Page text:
Secret Lore of London – edited by John Matthews with Caroline Wise

2016-03-01 10.29.13-1I love London!  I love legends! Put the two together and you have this wonderfully woven collection of stories that introduce the reader to London lore.

So, what is lore? Lore is belief or tradition passed on through the generations – generally oral tradition.  Lore serves to teach about the foundations of our culture. It is human nature to question and to seek answers and we are never satisfied with just information – we need to feel that there is a reason for things. Through the ages we have used lore to share knowledge and explain why we are here, why we do things the way we do, how things work, why structures look the way they do and what makes us human. Lore is thus born to help us understand ourselves.

Lore fascinates me. It generally asks more questions than it answers, and I love that!

But, how much of it is real?  How much of it is fantasy? Are the legends that make up our understanding of lore merely fairy stories, or do they provide a foundation for the history we believe to be factual? Who were the authors of the documents we use to research our own history? What were their agendas?  Who were their patrons? This means we continue to question and we never accept history as pure truth. We thus take lore to be our human, social foundation on which we build our history.

The Secret Lore of London is a wide ranging collection of really well-researched, clearly thought out, well-connected, easy to read and exciting to share essays about the legends of London – and they are not only entertaining, they are interesting and captivating.

The book comes in three distinct parts, which I feel could’ve stood alone as separate books.  Each book would appeal to a different type of reader.

As a trained guide I feel that the first part would appeal to those with a deeper understanding and knowledge of the city – it fills in the gaps and adds colour to previous knowledge.

The second part is a wonderful collection of short pieces – packed with varied and interesting bits that are perfect for someone with little or no knowledge of London, as well as for those who have an extensive knowledge of the city.  The pieces all relate to different sights, buildings or landmarks and will thrill and surprise with every page turn. This part can be used to explore London with insight that is generally not found in other guide books. Whether the reader is a tourist, a resident of London or an academic, part two is a real treat!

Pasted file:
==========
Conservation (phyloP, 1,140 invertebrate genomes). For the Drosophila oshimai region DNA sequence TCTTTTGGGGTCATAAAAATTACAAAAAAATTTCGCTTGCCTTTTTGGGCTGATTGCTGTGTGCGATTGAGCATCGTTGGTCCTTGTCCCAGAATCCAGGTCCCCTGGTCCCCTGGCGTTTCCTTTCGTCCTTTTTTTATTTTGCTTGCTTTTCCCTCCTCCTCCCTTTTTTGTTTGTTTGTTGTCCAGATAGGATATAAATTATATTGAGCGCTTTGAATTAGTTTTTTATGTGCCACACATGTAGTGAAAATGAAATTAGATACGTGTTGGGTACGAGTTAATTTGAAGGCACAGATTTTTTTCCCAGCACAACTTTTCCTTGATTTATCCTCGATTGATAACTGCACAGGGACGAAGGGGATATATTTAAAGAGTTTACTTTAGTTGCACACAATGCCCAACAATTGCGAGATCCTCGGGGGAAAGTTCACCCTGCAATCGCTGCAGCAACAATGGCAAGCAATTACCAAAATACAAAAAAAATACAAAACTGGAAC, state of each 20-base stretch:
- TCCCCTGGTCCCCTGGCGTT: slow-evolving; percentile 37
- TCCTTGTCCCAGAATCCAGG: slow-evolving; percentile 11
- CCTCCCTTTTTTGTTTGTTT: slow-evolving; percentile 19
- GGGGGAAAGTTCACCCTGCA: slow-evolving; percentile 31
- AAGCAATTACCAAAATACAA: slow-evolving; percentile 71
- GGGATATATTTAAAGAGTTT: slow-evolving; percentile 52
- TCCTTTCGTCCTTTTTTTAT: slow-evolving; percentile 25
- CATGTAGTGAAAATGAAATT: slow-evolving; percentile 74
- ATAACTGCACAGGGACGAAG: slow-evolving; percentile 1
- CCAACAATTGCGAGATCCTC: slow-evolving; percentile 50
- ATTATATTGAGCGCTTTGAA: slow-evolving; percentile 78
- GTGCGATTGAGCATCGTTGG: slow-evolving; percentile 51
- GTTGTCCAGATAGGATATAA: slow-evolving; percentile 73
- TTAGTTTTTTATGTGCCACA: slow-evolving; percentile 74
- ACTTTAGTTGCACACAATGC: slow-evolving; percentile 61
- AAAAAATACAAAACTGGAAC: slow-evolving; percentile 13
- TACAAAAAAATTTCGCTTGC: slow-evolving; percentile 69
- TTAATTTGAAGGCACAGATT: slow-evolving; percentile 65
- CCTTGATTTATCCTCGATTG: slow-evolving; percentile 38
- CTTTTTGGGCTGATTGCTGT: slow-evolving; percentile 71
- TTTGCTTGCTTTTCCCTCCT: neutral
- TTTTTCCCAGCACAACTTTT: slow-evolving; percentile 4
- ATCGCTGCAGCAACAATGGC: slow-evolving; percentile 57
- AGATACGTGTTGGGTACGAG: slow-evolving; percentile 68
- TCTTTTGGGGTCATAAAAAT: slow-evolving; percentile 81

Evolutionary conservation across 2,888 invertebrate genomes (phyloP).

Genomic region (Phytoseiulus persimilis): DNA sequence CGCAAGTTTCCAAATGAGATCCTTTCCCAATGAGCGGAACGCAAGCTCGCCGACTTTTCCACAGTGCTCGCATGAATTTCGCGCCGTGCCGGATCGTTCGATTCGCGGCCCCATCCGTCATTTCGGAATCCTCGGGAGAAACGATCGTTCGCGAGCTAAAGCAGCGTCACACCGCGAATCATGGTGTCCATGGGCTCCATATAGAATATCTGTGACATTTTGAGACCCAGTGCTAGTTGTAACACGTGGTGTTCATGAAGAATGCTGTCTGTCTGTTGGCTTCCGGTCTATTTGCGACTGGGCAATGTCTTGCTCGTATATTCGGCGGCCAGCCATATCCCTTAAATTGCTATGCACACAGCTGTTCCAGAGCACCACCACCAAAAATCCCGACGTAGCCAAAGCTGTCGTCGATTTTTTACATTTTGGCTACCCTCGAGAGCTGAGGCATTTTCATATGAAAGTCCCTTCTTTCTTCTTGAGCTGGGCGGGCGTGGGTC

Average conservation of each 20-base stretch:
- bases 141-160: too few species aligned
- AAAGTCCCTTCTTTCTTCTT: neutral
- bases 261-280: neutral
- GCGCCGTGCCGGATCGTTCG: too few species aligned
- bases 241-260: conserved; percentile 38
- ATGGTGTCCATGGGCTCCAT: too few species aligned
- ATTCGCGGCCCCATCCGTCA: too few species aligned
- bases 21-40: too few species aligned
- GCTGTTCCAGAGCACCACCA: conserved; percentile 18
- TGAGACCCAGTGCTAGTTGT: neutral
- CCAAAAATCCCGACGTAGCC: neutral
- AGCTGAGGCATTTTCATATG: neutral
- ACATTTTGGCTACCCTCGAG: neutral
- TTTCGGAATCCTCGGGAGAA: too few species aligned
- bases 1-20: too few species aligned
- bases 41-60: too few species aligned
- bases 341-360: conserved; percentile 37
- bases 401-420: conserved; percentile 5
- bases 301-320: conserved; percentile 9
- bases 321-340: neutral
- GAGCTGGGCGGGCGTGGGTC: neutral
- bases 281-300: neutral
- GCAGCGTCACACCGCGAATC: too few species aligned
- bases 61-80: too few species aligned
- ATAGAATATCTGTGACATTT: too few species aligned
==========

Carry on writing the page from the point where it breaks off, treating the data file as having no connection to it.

The third part….now this is the part that kept me entranced.  The stories about London are fresh and fascinating!  From the Druids to the Romans and to Arthurian lore that put London on a wonderful historical journey. I craved to read more.

London is such a vast city with a long, interesting and fascinating history, so to tackle this subject is very brave and admirable. If you have an insatiable hunger for knowledge, this book will give you food for thought as it opens a wonderfully colourful world that forms the foundations of what we believe to be ‘solid’ history.

The Secret Lore of London is for everyone – whether you are a London academic, a tour guide, or simply someone who wants to know more about their home city or are visiting this remarkable place. A world of legend, which plays such an important role in laying the foundation for what we take as gospel – what we accept as history. We all love a story, we love a tale – old and young alike. Some legends fill us with a warm and fuzzy feeling – others give us another perspective, a unique angle and often an explanation for why or how something came about.

To sum up the book in one word – fascinating!

Anyone for a Chelsea Bun?

Probably the most famous thing to come out of Chelsea is the Chelsea Bun.  The buns are filled with dried mixed fruit and cinnamon sprinkle and the sugary glaze give them a distinct flavour and character.

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The Old Chelsea Bun House

The bun was first created in the 18th century in a Chelsea bakery call The Old Chelsea Bun House, which was owned by ‘Captain Bun’ or Mr Hand, and his wife. The shop was a favourite of the royal family and when the last Hand son died in 1839, the shop was reverted to the Crown and all the contents within the shop were auctioned off.

Almost two centuries later, Chelsea Buns are still enjoyed around the world, in children’s lunch boxes, school tuck shops, bakeries and in tea houses.